We know that for most people who are homeless today, rental assistance or access to affordable housing would end their homelessness. We also know that many people with disabilities can end chronic homelessness and overcome substantial barriers to housing stability if they receive supportive housing. But there is not enough research to guide practitioners and policymakers as they make assumptions about which homeless people with specific characteristics can achieve housing stability and other improved outcomes with rent subsidies or access to affordable housing alone, and which people are unlikely to end homelessness or achieve desired outcomes in other important areas of functioning without access to supportive housing. We do not know enough about how much service support is needed, and for how long, or which specific service strategies are most effective for which groups of homeless people. With limited research about which program models work most effectively for people with varying needs and challenges, decisions about which housing strategies and program options are most appropriate for individuals and communities are too often guided by assumptions and values instead of compelling evidence. Therefore, we recommend the following priorities for continued research:
It is apparent that strategies for eliminating chronic street homelessness are a high priority nationwide (USICH, 2003; USDHHS, 2003; Burt et al., 2004). However, there have been limited efforts to define evidence-based approaches to engaging street homeless individuals in the use of services to assist in coming in off the streets. Research efforts should be directed at this issue.
Research is needed to compare outcomes for homeless people with similar characteristics and needs who receive different well-defined types of housing and services interventions. In particular, more rigorous studies should compare the effectiveness of single-site and scattered-site supportive housing that use both low demand and high demand service strategies. The studies should measure outcomes that include not only housing stability, but also improvements in employment, recovery from addiction, and health status, and examine whether outcomes vary by participant characteristics, including age, gender, race, and types of disabilities. More conclusive evidence about what works best for whom would help guide decisions that currently are too often shaped by value-laden assumptions.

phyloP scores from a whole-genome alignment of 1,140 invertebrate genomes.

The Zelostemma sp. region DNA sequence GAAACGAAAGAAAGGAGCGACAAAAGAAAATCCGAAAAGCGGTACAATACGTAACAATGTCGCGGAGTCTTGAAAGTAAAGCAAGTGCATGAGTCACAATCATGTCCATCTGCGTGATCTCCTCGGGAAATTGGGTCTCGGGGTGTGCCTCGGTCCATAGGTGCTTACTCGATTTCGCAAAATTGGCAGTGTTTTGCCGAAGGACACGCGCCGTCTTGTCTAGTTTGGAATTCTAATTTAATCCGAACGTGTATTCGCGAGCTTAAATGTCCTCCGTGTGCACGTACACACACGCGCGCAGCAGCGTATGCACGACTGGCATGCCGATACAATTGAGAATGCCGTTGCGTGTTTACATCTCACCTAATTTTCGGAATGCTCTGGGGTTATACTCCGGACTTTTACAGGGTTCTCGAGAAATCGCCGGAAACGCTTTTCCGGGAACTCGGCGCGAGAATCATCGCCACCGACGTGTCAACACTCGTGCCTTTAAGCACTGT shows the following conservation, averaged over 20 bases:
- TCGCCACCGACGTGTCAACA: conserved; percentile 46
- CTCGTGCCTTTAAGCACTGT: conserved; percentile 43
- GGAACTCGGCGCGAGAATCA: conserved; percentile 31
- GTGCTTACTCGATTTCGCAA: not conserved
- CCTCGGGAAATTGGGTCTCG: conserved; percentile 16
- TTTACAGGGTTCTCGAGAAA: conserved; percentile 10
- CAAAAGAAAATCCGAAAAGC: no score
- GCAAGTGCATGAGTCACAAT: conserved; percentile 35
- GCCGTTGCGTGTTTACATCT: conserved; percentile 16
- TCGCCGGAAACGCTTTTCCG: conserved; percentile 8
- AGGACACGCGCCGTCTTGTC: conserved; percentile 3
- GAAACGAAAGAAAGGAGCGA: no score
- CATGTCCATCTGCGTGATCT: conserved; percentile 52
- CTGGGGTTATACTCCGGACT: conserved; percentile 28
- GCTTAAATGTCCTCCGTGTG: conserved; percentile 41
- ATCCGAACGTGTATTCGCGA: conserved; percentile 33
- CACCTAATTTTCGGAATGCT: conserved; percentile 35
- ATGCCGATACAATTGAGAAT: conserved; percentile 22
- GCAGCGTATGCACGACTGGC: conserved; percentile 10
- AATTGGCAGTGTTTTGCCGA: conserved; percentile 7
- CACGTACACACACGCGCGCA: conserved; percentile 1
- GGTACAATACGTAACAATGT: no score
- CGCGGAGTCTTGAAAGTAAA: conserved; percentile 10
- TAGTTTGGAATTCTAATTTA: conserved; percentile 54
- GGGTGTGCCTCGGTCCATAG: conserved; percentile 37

There is a need for extended longitudinal follow-up of clients enrolled in various types of housing and treatment interventions targeted at people who are chronically homeless to gain a better grasp of the long-term effectiveness of the housing and interventions. For example, the typical duration of follow-up in the housing literature is one to two years. Program attrition at that point ranges from about 20 percent to 25 percent (Lipton et al., 2000; Martinez & Burt, 2006). Lipton et al. (2000) found that at the five-year mark, only 50 percent were still in supportive housing. More information is needed on people who move out (e.g., why they move out, where they go, whether they become homeless again).
There is a need to better understand the effectiveness of specific strategies such as housing first versus treatment first for engaging the most disabled homeless people living on the streets in the use of services and housing. While this is clearly a high priority among policymakers and many practitioners, investment in research that would define evidence-based practice in this area has been limited, and we need to better understand the characteristics and needs of those who have been unable or unwilling to enter available housing or residential programs as well as factors that contribute to motivation and readiness to change.
Outcomes in studies of the impact of housing and treatment services should be broadened to include cost outcomes, family relationships and child welfare, incarceration and public safety, high-risk behaviors and communicable disease, psychiatric symptoms, recovery from substance abuse, and social inclusion.